• I mean the Tuskegee Experiment (whereby black men were infected with syphilis and left to die without their knowledge or consent), the internment camps for thousands of Japanese-American citizens during WWII (none of whom were ever convicted of spying), forced sterilization primarily of black citizens (as part of the American eugenics movement), centuries of black slavery and Native American genocide -- those sure pale in comparison to the gov't using the Patriot Act to fight non-terrorist crime!

        • jwz says:

          Does it have to be a contest?

          • No that is true.

            Let me make an addendum -- I agree that this is a very bad thing.

            It appears we're just arguing over the extent of the badness, which is really academic, so I'll just shut up now. :)

          • dolboeb says:

            Does it have to be a contest?

            It sure doesn't, but this list of previous wrongdoings in American history represents a timely reminder, speaking of perspectives and tendencies. By your logic, merely stepping up fight against non-terrorist crime (and the article in question talks only crime, not any sort of human rights activism) makes American society look - and eventually become - a Nazi one. Such a statement can hardly originate from someone who really cares about Nazi era history, or bears the slightest respect for the millions victims of Nazi prosecution.

            With all due respect to criminals' rights in modern America, Nazis never needed a criminal indiction to prosecute their victims.

        • Although the Tuskegee Experiment was abominable, let us stick to the truth. The subjects of the experiment were not infected with syphilis; they were only refused treatment.

  4. baconmonkey says:

    shit, that mean's booze and smokes will come next.
    Then you know, AIDS will be deemed a biological weapon, and the most obvious way to prevent those attacks it to round up those who spread it, and as any good theocratic republican knows, only fags get aids. But we can't forget about those other terroristic biological weapons, like herpes, syphilis, and such that are spread by those dangerous philandering degenerates who have sex before marriage. And we really can't round up all of them, so the obvious answer is to enlist families, and require that unmarried women be accompanied in public by a male relative to ensure that no terrorist can attack her with his biological weapons. look, it's all for their own good.
    Freedom means being free from these dangers, and thanks to these tools, consumers are once again free to go out and help the economy.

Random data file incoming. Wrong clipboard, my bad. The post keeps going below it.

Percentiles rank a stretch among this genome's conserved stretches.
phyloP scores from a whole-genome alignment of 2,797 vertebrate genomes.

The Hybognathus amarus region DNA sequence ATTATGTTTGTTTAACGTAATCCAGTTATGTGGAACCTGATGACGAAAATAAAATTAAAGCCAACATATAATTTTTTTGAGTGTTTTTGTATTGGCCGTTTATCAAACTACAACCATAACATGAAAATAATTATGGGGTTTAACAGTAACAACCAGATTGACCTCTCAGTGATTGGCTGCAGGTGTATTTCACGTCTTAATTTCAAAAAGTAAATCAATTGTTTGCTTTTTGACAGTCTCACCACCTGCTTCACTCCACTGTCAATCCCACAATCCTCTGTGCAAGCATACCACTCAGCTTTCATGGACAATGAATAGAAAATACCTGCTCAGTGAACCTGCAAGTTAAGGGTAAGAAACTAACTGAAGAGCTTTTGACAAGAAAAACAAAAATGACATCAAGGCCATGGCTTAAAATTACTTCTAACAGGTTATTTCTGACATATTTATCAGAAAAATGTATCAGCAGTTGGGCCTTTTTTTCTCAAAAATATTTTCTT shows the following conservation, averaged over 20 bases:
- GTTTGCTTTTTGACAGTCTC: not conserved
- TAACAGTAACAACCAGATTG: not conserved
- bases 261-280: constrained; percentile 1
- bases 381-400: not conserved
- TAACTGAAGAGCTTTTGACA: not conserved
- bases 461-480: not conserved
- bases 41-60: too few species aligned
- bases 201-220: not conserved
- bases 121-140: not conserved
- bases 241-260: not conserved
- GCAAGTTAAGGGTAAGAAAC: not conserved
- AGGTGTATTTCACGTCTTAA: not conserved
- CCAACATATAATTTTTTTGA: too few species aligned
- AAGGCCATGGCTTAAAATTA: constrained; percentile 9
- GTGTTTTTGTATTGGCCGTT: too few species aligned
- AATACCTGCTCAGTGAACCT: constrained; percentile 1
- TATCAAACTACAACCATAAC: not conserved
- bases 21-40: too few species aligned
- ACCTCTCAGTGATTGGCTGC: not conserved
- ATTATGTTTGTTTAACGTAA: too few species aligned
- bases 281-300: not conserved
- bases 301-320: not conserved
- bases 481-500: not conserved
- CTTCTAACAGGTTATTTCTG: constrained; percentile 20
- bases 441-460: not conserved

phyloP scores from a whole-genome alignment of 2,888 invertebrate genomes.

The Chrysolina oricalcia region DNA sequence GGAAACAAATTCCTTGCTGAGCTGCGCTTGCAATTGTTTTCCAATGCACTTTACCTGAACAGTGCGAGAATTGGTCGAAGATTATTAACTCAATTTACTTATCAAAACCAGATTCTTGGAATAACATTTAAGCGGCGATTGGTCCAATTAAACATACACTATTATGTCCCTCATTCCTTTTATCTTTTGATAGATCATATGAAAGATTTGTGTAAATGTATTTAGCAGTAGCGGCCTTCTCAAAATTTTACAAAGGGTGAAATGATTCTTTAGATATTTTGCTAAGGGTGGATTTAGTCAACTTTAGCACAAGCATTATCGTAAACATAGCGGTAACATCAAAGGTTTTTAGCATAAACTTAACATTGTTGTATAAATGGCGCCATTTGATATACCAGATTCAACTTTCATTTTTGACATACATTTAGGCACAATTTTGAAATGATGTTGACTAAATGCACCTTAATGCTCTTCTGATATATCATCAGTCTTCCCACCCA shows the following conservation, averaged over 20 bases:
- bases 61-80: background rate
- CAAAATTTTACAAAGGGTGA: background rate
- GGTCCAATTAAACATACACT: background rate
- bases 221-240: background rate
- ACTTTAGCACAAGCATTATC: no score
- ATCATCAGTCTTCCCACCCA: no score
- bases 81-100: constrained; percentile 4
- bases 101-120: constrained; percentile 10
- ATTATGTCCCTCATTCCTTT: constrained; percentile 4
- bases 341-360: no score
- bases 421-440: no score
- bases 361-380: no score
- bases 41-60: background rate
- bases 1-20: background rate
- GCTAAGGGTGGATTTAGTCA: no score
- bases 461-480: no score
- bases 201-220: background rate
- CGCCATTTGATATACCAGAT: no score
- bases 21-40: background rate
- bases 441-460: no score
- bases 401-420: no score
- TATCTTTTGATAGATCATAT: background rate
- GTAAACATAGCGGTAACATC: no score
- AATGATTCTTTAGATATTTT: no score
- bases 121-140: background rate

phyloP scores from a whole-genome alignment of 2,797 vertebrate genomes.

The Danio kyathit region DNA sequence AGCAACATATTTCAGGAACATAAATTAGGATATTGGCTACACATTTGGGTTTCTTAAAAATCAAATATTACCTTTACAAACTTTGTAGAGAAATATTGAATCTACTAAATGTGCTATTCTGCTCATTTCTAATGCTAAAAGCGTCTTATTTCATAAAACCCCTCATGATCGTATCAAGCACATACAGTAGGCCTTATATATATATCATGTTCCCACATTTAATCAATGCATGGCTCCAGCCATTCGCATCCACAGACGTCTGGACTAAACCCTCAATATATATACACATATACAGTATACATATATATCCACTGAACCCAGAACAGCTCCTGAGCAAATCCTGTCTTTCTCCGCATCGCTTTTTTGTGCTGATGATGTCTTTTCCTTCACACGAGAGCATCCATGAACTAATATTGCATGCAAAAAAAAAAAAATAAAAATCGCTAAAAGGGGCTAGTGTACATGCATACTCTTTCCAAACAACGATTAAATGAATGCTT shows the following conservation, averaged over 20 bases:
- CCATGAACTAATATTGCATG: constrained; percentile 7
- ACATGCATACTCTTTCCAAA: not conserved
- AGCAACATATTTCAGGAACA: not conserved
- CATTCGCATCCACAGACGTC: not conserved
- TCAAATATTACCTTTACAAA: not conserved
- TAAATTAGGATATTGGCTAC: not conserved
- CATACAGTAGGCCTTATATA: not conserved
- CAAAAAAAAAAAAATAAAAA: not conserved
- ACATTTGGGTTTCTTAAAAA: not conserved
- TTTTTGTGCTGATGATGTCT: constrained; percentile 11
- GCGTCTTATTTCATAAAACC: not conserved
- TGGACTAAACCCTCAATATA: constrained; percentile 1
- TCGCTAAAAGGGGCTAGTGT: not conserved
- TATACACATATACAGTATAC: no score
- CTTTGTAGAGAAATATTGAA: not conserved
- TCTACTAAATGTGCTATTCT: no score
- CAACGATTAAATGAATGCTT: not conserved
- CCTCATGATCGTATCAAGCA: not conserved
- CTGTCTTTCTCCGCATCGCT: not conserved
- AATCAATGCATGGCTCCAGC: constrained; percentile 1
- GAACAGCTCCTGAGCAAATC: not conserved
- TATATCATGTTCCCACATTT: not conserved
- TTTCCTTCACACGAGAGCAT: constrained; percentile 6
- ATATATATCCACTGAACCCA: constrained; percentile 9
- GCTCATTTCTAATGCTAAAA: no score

5. ammonoid says:

    Yeah, a pint of ether used in making crank is a weapon of mass destruction. There is more toxic crap under your sink- it is possible to make chlorine gas by mixing bleach and windex, are they going to call those weapons too? Like no one could tell this was going to happen....

  6. mikeys says:

    This is a good article to drag around and show to people. When I saw it this morning I printed it out and stuck it outside my office. Then I went and gave some money to the ACLU (check to see if your company does matching) because all the half informed ignorant speculation and paranoid ranting is worth about jack shit compared to some lawyers on your side.

    Don't like the current state of affairs? Then either get yourself elected to public office, or give some fucking cold hard cash to some one who shares your point of view so they can get into office and put your paranoia to good use.


  7. taper says:

    Y'know, there's these huge groups constantly moving tanker trucks full of a substance that 1) has the capability to cause death or serious injury and 2) is a toxic chemical through our towns and across our interstate highways.

    We just need some enterprising DA to try to take out Exxon.

    • superlib says:

      Thank you. Thank you so much. You just scared the shit out of my boyfriend.

      Where did you find that little gem?

      You kick SO much ass...

    • flipzagging says:

      It's easy to catch someone in a Hitler-like pose, but IMO the scary part is the phalanx of flags behind him.

      Is it *really* just the American way to do this? Somehow I remember that prior to Reagan, one or two flags were enough, except of course for special days like the 4th of July.

      If any other head of state appeared in front of a zillion flags like this, people would just start giggling.

  8. So the Bush regime might not be exactly like the NAZIS... what about it's similarity to fascism itself? Personally, I maintain the reichstag incident (knowing that no-one knows for sure what happened in that case) has similarity to 9-11. The major components of similarity lie in the lack of information, unanswered questions and the LIES of this presidency. The thing to be wary of when dealing with fascism is not to bide our time and bite our tongues until the regimes are synonymous...because many people will have died by then.

    You know that in Nazi germany the supporters denied any wrong doing to the end. Yes, I agree that this is not the nazi party...But it's beginning to look alot like fascism.

    Maybe a hybrid of fascism and "republic democracy" who knows?

    The thing is this:
    Something's wrong.

  9. simuran says:

    Another funny thing is how meaning of a word "terrorism" changed over time. Here's what it *used* to mean:

    Terrorism \Ter"ror*ism\, n. [Cf. F. terrorisme.]
    The act of terrorizing, or state of being terrorized; a mode of government by terror or intimidation. --Jefferson.

    (Webster's Revised Unabridged Dictionary (1913))